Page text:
The rotten culture of the rich

Posted On By Blair Fix

The rotten culture of the rich

January 7, 2022

Originally published at

Cory Doctorow

In his 2019 book Dignity, Chris Arnade left his Wall Street job and traveled America, talking to poor, marginalized people, mostly at McDonald’s restaurants.

Now, in a new essay for American Compass, Arnade delves into the “rotten culture of the rich.”

Arnade starts with observations about how rich people talk about poor people: “we talk too much about policy and not enough about culture” – meaning that poor people’s fecklessness, lack of self control and pleasure seeking results in poverty.

But the wealthy are loathe to examine their own culture, especially that of the “iconoclastic men who felt held back by outdated social norms from pursuing their individual pleasure” who went on to run hedge funds and private equity firms.

These are the people who gave us “junk bonds, leveraged buyouts, distressed debt, and other complex financial products whose goal is intentionally unclear,” all of it “making obscene amounts of money with little regard to how or the impact to society overall.”

It comes down to this: “Why isn’t it considered bad behavior to sit in front of a wall of screens filled with flashing numbers making bets on those numbers?”

And this: “Why isn’t it considered bad behavior to find a mid-sized company, load it up with debt, strip it of its valuable assets, and send jobs overseas to the country with the lowest labor cost and least environmental regulations.”

These are just the visible manifestations of the sick culture, though: Finance’s purpose is to “help the powerful bend rules and regulation…The more complex and devious your financial product, the more celebrated you are on Wall Street.”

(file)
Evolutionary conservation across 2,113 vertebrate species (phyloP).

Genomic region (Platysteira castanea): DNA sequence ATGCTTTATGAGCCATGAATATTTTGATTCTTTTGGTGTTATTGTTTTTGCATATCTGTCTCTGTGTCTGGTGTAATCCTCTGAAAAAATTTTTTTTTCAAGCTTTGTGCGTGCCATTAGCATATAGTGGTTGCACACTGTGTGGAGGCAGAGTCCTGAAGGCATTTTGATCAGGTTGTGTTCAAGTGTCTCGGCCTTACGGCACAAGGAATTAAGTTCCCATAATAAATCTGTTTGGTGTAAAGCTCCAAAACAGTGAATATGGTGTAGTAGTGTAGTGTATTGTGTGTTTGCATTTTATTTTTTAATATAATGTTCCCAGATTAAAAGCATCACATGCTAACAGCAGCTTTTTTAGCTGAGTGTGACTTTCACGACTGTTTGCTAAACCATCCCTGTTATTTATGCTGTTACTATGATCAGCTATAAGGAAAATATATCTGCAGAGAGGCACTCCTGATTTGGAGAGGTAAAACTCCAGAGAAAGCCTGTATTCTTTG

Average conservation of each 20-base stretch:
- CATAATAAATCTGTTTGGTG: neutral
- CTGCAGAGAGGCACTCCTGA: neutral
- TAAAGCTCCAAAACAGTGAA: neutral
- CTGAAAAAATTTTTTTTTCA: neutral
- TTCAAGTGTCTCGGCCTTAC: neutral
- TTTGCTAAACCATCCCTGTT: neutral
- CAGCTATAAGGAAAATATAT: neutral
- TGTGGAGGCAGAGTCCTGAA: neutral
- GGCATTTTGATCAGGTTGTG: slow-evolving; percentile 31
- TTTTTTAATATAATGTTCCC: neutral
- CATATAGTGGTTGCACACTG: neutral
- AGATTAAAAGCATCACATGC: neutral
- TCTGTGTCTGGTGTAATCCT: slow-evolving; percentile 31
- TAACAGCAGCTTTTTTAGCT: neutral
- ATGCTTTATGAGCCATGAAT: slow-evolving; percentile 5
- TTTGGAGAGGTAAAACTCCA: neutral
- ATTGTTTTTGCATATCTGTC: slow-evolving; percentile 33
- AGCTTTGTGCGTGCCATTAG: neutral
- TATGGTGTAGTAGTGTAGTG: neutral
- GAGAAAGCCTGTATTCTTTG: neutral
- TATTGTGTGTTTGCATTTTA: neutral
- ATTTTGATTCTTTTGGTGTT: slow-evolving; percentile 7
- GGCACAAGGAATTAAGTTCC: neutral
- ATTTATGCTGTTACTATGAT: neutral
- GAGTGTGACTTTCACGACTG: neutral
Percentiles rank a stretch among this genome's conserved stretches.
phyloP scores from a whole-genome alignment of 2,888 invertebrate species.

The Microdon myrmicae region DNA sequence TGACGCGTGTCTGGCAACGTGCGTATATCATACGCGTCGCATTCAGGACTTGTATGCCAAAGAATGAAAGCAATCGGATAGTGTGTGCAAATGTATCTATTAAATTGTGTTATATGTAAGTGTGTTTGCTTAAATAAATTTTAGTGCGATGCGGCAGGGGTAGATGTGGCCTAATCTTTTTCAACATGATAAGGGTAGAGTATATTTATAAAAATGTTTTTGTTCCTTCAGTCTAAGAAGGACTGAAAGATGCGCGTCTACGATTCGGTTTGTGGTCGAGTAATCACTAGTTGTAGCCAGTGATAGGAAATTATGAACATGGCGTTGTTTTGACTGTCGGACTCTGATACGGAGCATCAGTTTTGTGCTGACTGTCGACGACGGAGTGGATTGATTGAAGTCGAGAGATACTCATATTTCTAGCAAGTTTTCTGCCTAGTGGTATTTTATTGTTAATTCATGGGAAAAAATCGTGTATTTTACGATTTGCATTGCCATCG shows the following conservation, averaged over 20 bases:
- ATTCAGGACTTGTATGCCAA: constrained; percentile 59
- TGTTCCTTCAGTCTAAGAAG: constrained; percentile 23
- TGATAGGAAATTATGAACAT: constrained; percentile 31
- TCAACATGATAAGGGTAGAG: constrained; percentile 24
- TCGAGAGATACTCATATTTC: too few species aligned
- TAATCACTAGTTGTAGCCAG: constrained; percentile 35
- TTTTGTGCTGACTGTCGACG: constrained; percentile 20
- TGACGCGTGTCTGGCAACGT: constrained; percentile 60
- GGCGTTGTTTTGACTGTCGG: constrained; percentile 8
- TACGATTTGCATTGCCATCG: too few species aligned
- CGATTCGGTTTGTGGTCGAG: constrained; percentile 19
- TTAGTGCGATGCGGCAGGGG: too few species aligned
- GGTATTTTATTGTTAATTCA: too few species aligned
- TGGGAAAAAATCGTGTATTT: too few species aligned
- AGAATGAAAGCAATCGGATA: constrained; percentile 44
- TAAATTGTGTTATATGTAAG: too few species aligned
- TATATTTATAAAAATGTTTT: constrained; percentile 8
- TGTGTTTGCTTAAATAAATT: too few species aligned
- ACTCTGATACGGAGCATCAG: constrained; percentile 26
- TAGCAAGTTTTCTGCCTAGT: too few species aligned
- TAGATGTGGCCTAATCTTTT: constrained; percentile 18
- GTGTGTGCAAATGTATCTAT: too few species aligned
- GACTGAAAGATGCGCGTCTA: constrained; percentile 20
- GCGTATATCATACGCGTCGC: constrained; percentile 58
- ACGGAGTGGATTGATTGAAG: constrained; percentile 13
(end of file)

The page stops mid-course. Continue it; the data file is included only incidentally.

Or as the Trashfuture podcast folks put it recently, fintech exists solely to create unregulated banks.

The wealthy have elaborate justifications for their selfishness, grounded in turgid Ayn Rand novels and deliberately impenetrable economics jargon, all to handwave away the indefensible business of “getting rich by being clever, without regard to the larger impact.”

The cultural mores of Wall Street are: “cleverness trumps hard work”; and “disregard for the rules trumps playing it straight.”

Wall Street’s message is “Why diligently work your way up the corporate ladder when you can smooth-talk enough people into lending you enough money to take over the corporation, fire the board, leverage it up with debt, and then dismantle it while pocketing a few billion.”

Arnade refers us to American Compass’s Coin-Flip Capitalism project, which quantifies the extent to which high-flying venture capitalists, hedge fund managers, and private equity looters underperform a coin-toss when it comes to picking winners.

This project includes a Returns Counter that “aggregates returns data from multiple sources to create a simple metric—a ‘Returns Counter Average’ that can be directly compared against public market benchmarks.”